But here, exactly, lies the rub. The activism she seeks to challenge is the political wing of a contemporary cultural movement committed to dismantling the Enlightenment’s intellectual foundations.

As you’d expect from an analytic philosopher grounded in Enlightenment moral and intellectual priors, Stock wants us to see the world as it is. As she puts it: “Features of the world, and our collective human interests in them, are not arbitrary, and that’s what we should be trying to make concepts responsive to”.

But her antagonists dissent from this basic premise: as they see it, our ideas about the world do help to create “the world as it is”; and to make matters worse, it is arbitrary. What emerges in Material Girls is a tussle between these radically mutually incompatible understandings of the relation between knowledge and power.

When University of Edinburgh students recently censured the anthropology lecturer Neil Thin, they saw the aim of studying as “to learn how to decolonise our thinking and create an inclusive society and environment”. It’s a view that more closely resembles the medieval fusion of intellectual study and religious faith than it does the critical Enlightenment stance that supplanted it.

But for Stock, knowledge is what matters, while power can and should be relegated to background enabling condition for the production of more and better knowledge. So, for example, the “main point” of universities is in her view “to produce and disseminate socially useful knowledge”.

And yet the most compelling section of Stock’s book concerns, in fact, precisely the operations of power: specifically, of those powers (including some at her own university) currently going all out to suppress her worldview in favour of their own.

She lists, for example, the use of institutional power to enforce “preferred pronouns”, and social taboos against “misgendering” in educational contexts. She further details what she characterises as “propaganda” employed by activists in pursuit of their political aims: statistical sleight of hand, emotive talk of suicide risks, and the growing institutional popularity of the startlingly pseudo-religious Transgender Day of Remembrance.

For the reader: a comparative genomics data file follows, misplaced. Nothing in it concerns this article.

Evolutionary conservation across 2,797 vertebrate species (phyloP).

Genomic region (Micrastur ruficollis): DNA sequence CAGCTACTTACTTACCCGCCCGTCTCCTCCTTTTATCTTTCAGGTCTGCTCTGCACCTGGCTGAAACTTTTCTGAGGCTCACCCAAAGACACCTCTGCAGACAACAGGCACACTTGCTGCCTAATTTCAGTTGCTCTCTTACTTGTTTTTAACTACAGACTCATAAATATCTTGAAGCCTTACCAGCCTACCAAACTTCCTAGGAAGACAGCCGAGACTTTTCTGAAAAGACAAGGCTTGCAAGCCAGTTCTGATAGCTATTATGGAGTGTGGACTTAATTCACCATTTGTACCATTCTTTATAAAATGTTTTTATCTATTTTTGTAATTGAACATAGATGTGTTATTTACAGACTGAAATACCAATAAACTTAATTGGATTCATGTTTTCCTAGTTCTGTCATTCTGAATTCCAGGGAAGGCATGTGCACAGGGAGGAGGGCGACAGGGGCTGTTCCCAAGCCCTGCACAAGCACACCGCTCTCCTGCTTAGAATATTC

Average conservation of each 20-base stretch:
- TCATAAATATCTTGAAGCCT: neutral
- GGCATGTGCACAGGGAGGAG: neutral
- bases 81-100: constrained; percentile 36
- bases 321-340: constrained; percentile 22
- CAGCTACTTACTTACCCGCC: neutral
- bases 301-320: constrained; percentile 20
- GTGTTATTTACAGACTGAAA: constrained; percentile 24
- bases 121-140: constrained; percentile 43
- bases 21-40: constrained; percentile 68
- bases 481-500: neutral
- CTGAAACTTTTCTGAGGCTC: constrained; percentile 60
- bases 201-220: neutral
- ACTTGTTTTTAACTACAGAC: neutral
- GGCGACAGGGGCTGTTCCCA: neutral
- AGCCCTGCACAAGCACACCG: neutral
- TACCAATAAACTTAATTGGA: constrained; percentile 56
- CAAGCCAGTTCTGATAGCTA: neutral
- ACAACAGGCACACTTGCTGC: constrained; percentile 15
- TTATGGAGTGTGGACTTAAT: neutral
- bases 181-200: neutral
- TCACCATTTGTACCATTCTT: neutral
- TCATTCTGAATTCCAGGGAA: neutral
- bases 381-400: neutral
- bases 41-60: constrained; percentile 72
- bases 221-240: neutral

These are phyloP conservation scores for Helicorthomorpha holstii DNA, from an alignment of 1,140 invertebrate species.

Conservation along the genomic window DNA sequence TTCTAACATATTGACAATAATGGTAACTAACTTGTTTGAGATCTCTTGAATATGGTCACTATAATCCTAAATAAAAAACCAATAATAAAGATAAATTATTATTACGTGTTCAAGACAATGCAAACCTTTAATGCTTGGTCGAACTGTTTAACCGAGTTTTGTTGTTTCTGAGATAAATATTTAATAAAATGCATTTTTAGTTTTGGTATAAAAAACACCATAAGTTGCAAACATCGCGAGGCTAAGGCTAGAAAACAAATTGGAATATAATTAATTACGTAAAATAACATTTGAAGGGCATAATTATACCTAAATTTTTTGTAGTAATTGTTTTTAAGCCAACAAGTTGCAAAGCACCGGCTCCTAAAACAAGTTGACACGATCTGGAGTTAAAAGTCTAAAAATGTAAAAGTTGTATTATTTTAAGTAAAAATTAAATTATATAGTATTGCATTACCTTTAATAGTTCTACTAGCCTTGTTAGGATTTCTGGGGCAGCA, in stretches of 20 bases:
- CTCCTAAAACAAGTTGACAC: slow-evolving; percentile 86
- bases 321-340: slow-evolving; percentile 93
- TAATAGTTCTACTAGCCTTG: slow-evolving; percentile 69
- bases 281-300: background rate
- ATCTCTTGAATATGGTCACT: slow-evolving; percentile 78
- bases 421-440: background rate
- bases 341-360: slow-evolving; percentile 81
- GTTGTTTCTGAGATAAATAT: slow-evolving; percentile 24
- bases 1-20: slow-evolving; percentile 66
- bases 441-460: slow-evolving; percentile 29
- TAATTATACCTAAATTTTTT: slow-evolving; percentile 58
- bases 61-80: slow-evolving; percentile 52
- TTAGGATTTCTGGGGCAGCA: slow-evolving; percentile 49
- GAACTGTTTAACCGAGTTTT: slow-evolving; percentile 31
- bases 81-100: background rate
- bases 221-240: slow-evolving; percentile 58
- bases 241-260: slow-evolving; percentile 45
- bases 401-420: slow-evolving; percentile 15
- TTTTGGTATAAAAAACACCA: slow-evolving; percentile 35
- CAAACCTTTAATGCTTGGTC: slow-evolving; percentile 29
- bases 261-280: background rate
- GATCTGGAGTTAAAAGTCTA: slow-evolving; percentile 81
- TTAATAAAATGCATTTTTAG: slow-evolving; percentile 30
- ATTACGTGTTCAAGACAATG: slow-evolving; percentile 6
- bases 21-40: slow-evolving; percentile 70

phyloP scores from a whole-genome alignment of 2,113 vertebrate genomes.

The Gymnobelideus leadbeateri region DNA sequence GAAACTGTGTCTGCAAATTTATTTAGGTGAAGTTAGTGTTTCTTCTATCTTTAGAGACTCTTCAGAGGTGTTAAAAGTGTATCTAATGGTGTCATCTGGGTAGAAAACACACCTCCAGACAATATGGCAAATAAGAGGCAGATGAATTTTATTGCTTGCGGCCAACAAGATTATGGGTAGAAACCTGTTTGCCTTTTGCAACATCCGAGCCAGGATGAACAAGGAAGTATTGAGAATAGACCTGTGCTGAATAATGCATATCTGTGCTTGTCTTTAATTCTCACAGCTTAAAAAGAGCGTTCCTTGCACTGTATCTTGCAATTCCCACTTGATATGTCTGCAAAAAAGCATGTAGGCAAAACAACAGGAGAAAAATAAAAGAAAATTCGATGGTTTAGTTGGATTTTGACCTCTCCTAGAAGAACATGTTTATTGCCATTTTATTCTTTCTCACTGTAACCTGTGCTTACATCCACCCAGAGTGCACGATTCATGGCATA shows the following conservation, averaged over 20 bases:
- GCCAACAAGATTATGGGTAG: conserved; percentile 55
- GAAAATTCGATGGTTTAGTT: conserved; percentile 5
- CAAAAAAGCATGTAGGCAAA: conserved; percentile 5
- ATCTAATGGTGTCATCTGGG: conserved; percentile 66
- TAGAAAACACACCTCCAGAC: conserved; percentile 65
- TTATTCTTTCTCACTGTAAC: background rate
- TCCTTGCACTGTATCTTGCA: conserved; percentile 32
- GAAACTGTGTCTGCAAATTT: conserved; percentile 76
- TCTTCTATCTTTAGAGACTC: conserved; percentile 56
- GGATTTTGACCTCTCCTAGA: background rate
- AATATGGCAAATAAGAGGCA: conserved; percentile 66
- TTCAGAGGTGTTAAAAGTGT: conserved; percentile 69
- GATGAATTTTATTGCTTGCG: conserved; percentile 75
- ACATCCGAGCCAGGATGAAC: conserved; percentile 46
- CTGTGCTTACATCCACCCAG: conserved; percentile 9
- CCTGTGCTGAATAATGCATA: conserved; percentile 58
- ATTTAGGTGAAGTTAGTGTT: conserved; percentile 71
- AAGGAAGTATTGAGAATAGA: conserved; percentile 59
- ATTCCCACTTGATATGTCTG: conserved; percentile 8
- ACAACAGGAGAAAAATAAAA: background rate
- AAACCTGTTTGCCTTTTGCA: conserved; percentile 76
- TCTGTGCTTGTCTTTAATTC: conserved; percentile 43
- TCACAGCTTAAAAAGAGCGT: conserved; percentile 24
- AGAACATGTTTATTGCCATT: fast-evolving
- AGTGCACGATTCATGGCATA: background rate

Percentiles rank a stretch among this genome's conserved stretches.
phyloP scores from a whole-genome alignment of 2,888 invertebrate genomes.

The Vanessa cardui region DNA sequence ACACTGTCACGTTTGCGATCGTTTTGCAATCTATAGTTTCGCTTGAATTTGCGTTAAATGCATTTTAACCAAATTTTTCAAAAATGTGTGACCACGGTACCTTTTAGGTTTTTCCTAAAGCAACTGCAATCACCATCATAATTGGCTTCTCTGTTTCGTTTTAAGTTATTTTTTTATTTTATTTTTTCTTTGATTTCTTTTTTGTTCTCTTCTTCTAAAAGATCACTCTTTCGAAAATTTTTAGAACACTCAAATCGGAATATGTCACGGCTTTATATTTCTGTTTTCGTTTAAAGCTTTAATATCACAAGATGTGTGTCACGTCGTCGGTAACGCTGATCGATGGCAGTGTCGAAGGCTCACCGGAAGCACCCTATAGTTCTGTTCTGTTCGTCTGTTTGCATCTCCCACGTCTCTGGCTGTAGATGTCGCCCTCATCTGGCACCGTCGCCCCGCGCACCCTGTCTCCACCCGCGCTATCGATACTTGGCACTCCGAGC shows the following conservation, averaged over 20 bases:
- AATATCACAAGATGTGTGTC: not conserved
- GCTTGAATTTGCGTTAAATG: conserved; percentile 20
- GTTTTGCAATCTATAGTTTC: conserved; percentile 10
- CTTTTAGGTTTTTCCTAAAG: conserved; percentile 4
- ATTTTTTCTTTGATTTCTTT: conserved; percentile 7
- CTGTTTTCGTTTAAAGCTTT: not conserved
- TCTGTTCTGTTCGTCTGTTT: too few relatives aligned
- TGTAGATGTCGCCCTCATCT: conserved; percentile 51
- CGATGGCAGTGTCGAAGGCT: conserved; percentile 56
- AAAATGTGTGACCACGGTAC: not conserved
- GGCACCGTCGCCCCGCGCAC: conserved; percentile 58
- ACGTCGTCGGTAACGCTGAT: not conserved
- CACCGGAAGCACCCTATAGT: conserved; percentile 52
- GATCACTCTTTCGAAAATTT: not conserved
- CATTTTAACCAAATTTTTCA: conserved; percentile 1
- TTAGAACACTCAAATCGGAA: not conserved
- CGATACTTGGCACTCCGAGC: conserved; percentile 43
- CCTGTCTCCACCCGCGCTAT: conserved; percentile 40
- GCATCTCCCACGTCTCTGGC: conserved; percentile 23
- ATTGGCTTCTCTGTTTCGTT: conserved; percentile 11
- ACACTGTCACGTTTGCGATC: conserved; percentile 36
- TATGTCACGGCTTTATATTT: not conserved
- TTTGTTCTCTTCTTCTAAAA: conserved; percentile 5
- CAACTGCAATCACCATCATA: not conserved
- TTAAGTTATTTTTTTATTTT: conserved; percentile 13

And even as she expertly wields the discursive tools of the Age of Reason — its careful logic, efforts at good-faith representation of the opposing argument, and so on — to dissect this emerging paradigm, Stock herself deftly (and enjoyably) spikes her own guns. She does this rhetorically, through acerbic wit, outbreaks of exasperation (“Frankly, this is mad”) or first-person interjections into otherwise dispassionate analysis.

The same implicit acknowledgement of the limits to rational analysis emerges even more powerfully in her account of the “gender-critical” resistance to trans activist policy capture, in which self-organised groups of activists “held meetings, made websites and wrote blog posts, marshalling their tiny resources highly effectively against well-embedded organisations like Stonewall, Mermaids and the Scottish Trans Alliance”.

Somehow, by dint of determination, these groups pushed back against well-funded and politically connected lobbies to effect meaningful change. In other words: it wasn’t reasonable persuasion as such that moved the needle. It was leaning as hard as possible on every available lever of political power.

This isn’t just about those wicked postmodernists (of which I probably qualify as a member). It’s more that we are now, as a culture, losing such faith as we ever collectively had in facts and reason. In its most grounded version, this manifests as a dizzying discourse of political claim and counter-claim, all supposedly backed by objective statistics. At its more baroque end it drives the mainstreaming of conspiracy theories. The point is that it’s not just angry students with “woke” ideas who think reality is old hat: it’s everyone.

The first Benedictine abbey was built over the ruins of a Temple of Apollo, and a thousand years later the monuments of Christianity found themselves sidelined by a renewed worship of Reason. Today, once again, we’re seeing Reason dethroned, by a form of cultural criticism that first used the Enlightenment’s own weapons against it, and is now committed to demolishing its altars and erecting its own in the rubble.

I’m unconvinced that this new paradigm can be effectively contested using the tools of the old one. Stock’s analysis is razor-sharp, in Enlightenment terms, and her prose is finely-honed. But it doesn’t matter how exquisitely crafted your knife is, if you’re bringing it to a gunfight you’re still going to lose.

For our emerging post-Enlightenment politics has abandoned even the pretence of persuasion when it comes to pursuing cultural and political change. Today’s modus operandi is a pincer approach characterised by policy capture backed by the threat of social sanction, whether enforced by HR departments or by punitive online mobs. And evidence so far – including that cited by Stock — suggests this works just as well in defence of “reality” as in undermining it.

What doesn’t work is pretending we all still agree on what reality is. For that, as the postmodernists are fond of pointing out, you also need power.

Mary Harrington is a contributing editor at UnHerd.